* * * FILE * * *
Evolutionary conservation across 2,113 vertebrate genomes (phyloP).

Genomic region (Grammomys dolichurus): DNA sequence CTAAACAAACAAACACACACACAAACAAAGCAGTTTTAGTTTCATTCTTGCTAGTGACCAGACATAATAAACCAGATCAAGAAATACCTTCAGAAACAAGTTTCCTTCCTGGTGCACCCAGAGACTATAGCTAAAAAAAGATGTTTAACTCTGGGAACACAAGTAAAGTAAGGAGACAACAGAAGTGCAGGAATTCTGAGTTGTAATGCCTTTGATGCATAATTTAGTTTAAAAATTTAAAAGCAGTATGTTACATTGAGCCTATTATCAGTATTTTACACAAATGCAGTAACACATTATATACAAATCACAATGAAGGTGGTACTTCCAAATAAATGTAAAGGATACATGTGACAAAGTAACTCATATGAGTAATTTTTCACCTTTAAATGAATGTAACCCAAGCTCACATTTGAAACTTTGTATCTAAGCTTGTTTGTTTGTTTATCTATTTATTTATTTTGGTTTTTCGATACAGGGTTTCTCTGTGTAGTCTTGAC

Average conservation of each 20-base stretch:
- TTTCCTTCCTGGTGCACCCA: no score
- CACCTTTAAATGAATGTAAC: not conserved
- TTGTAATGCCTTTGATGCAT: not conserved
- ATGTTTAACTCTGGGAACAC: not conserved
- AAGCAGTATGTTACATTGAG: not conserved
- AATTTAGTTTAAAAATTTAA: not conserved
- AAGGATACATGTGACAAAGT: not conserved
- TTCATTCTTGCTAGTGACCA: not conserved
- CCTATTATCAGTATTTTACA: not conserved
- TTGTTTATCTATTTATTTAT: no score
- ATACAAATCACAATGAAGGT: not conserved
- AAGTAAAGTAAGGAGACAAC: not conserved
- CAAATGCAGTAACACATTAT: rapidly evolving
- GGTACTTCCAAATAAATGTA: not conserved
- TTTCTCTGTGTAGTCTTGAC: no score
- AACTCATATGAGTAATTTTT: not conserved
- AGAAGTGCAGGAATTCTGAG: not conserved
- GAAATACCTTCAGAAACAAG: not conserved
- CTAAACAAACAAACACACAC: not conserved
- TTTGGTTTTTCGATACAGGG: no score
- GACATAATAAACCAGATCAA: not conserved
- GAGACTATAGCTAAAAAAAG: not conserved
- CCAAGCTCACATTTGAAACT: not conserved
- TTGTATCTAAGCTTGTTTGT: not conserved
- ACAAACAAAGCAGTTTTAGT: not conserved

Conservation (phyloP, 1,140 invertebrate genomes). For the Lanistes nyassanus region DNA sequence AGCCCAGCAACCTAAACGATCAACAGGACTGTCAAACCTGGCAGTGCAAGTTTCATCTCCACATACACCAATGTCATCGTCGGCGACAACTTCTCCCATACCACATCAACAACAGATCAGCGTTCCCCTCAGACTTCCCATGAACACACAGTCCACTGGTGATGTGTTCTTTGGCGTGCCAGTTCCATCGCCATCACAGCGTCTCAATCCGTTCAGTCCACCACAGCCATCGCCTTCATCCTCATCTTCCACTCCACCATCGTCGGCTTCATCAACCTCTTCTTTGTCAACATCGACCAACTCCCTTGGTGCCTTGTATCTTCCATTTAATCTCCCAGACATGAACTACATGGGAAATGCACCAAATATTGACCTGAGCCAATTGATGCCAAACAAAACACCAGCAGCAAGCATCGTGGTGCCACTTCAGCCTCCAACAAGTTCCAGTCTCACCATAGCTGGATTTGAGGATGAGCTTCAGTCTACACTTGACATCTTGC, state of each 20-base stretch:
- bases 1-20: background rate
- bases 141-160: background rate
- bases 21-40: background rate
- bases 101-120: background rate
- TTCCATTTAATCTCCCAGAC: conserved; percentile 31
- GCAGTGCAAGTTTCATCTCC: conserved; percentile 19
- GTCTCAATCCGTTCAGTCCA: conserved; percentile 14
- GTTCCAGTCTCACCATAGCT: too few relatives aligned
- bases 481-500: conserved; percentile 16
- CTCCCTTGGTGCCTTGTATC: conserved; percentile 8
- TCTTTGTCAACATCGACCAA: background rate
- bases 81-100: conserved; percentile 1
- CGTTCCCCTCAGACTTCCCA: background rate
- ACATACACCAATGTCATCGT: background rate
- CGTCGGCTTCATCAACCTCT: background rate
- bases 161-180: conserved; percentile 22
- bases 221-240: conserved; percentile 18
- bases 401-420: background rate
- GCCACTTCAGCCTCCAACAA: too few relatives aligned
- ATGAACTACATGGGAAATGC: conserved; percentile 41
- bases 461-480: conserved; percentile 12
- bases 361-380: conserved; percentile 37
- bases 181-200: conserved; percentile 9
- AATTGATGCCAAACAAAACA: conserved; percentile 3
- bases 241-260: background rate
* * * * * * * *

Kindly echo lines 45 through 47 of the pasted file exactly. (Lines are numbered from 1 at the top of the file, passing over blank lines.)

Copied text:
- bases 161-180: conserved; percentile 22
- bases 221-240: conserved; percentile 18
- bases 401-420: background rate